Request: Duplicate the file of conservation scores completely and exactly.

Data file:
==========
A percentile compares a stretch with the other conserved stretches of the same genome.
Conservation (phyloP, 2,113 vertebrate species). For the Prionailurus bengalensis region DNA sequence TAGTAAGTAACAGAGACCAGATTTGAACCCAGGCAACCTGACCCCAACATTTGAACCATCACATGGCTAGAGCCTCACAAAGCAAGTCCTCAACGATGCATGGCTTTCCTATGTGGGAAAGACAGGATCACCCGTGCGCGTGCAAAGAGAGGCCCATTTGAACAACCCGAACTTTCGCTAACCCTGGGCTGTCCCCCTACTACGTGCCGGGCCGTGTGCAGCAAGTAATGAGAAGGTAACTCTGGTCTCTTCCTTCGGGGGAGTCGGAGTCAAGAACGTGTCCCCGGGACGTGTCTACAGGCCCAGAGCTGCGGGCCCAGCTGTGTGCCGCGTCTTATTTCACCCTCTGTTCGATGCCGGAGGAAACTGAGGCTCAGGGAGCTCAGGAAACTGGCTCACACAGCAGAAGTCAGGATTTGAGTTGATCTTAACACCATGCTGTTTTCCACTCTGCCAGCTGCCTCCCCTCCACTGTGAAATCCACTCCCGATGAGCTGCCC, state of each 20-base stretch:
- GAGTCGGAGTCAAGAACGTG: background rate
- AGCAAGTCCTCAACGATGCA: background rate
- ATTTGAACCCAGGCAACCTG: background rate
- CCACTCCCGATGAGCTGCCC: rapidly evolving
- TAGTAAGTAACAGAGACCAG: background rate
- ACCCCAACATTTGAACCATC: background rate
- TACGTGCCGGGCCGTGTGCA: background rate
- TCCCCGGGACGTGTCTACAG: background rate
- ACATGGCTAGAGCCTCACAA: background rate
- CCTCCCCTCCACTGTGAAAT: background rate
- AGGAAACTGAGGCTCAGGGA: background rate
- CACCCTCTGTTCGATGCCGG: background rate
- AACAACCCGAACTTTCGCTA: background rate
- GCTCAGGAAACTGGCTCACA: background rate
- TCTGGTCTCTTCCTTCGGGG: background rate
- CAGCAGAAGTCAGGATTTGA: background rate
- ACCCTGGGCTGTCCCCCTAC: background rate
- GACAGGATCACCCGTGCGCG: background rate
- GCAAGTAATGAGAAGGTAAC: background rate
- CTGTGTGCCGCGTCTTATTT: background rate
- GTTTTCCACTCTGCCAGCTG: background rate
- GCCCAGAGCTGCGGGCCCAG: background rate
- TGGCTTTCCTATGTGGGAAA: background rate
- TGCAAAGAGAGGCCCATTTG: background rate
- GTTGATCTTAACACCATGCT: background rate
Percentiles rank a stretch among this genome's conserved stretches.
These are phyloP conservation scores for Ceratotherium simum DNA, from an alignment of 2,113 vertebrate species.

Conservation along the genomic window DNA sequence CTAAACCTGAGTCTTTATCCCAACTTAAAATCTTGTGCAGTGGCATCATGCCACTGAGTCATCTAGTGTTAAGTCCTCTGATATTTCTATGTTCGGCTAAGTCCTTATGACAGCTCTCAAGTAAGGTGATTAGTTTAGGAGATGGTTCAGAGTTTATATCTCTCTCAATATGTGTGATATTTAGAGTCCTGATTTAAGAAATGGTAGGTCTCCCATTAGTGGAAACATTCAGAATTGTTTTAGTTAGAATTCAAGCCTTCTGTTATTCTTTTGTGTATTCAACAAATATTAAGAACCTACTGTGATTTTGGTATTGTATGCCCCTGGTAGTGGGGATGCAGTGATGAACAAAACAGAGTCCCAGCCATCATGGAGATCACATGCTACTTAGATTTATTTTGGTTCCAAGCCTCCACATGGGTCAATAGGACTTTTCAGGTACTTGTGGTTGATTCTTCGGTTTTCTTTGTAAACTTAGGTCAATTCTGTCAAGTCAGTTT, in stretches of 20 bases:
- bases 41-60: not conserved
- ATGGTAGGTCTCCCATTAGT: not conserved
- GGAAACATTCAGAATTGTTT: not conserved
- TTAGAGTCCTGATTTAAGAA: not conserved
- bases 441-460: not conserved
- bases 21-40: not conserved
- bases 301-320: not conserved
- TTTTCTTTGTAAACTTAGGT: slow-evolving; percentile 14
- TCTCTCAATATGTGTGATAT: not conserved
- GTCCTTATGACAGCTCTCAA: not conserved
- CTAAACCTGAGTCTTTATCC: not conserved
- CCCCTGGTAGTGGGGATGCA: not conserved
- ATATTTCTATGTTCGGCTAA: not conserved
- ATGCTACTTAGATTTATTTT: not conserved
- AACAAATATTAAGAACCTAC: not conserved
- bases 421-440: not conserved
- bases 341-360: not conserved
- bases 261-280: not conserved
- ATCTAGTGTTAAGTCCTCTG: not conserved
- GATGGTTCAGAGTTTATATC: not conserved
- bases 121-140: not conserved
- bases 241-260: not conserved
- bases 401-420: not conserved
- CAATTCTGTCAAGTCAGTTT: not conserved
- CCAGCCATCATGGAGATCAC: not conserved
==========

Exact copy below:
A percentile compares a stretch with the other conserved stretches of the same genome.
Conservation (phyloP, 2,113 vertebrate species). For the Prionailurus bengalensis region DNA sequence TAGTAAGTAACAGAGACCAGATTTGAACCCAGGCAACCTGACCCCAACATTTGAACCATCACATGGCTAGAGCCTCACAAAGCAAGTCCTCAACGATGCATGGCTTTCCTATGTGGGAAAGACAGGATCACCCGTGCGCGTGCAAAGAGAGGCCCATTTGAACAACCCGAACTTTCGCTAACCCTGGGCTGTCCCCCTACTACGTGCCGGGCCGTGTGCAGCAAGTAATGAGAAGGTAACTCTGGTCTCTTCCTTCGGGGGAGTCGGAGTCAAGAACGTGTCCCCGGGACGTGTCTACAGGCCCAGAGCTGCGGGCCCAGCTGTGTGCCGCGTCTTATTTCACCCTCTGTTCGATGCCGGAGGAAACTGAGGCTCAGGGAGCTCAGGAAACTGGCTCACACAGCAGAAGTCAGGATTTGAGTTGATCTTAACACCATGCTGTTTTCCACTCTGCCAGCTGCCTCCCCTCCACTGTGAAATCCACTCCCGATGAGCTGCCC, state of each 20-base stretch:
- GAGTCGGAGTCAAGAACGTG: background rate
- AGCAAGTCCTCAACGATGCA: background rate
- ATTTGAACCCAGGCAACCTG: background rate
- CCACTCCCGATGAGCTGCCC: rapidly evolving
- TAGTAAGTAACAGAGACCAG: background rate
- ACCCCAACATTTGAACCATC: background rate
- TACGTGCCGGGCCGTGTGCA: background rate
- TCCCCGGGACGTGTCTACAG: background rate
- ACATGGCTAGAGCCTCACAA: background rate
- CCTCCCCTCCACTGTGAAAT: background rate
- AGGAAACTGAGGCTCAGGGA: background rate
- CACCCTCTGTTCGATGCCGG: background rate
- AACAACCCGAACTTTCGCTA: background rate
- GCTCAGGAAACTGGCTCACA: background rate
- TCTGGTCTCTTCCTTCGGGG: background rate
- CAGCAGAAGTCAGGATTTGA: background rate
- ACCCTGGGCTGTCCCCCTAC: background rate
- GACAGGATCACCCGTGCGCG: background rate
- GCAAGTAATGAGAAGGTAAC: background rate
- CTGTGTGCCGCGTCTTATTT: background rate
- GTTTTCCACTCTGCCAGCTG: background rate
- GCCCAGAGCTGCGGGCCCAG: background rate
- TGGCTTTCCTATGTGGGAAA: background rate
- TGCAAAGAGAGGCCCATTTG: background rate
- GTTGATCTTAACACCATGCT: background rate
Percentiles rank a stretch among this genome's conserved stretches.
These are phyloP conservation scores for Ceratotherium simum DNA, from an alignment of 2,113 vertebrate species.

Conservation along the genomic window DNA sequence CTAAACCTGAGTCTTTATCCCAACTTAAAATCTTGTGCAGTGGCATCATGCCACTGAGTCATCTAGTGTTAAGTCCTCTGATATTTCTATGTTCGGCTAAGTCCTTATGACAGCTCTCAAGTAAGGTGATTAGTTTAGGAGATGGTTCAGAGTTTATATCTCTCTCAATATGTGTGATATTTAGAGTCCTGATTTAAGAAATGGTAGGTCTCCCATTAGTGGAAACATTCAGAATTGTTTTAGTTAGAATTCAAGCCTTCTGTTATTCTTTTGTGTATTCAACAAATATTAAGAACCTACTGTGATTTTGGTATTGTATGCCCCTGGTAGTGGGGATGCAGTGATGAACAAAACAGAGTCCCAGCCATCATGGAGATCACATGCTACTTAGATTTATTTTGGTTCCAAGCCTCCACATGGGTCAATAGGACTTTTCAGGTACTTGTGGTTGATTCTTCGGTTTTCTTTGTAAACTTAGGTCAATTCTGTCAAGTCAGTTT, in stretches of 20 bases:
- bases 41-60: not conserved
- ATGGTAGGTCTCCCATTAGT: not conserved
- GGAAACATTCAGAATTGTTT: not conserved
- TTAGAGTCCTGATTTAAGAA: not conserved
- bases 441-460: not conserved
- bases 21-40: not conserved
- bases 301-320: not conserved
- TTTTCTTTGTAAACTTAGGT: slow-evolving; percentile 14
- TCTCTCAATATGTGTGATAT: not conserved
- GTCCTTATGACAGCTCTCAA: not conserved
- CTAAACCTGAGTCTTTATCC: not conserved
- CCCCTGGTAGTGGGGATGCA: not conserved
- ATATTTCTATGTTCGGCTAA: not conserved
- ATGCTACTTAGATTTATTTT: not conserved
- AACAAATATTAAGAACCTAC: not conserved
- bases 421-440: not conserved
- bases 341-360: not conserved
- bases 261-280: not conserved
- ATCTAGTGTTAAGTCCTCTG: not conserved
- GATGGTTCAGAGTTTATATC: not conserved
- bases 121-140: not conserved
- bases 241-260: not conserved
- bases 401-420: not conserved
- CAATTCTGTCAAGTCAGTTT: not conserved
- CCAGCCATCATGGAGATCAC: not conserved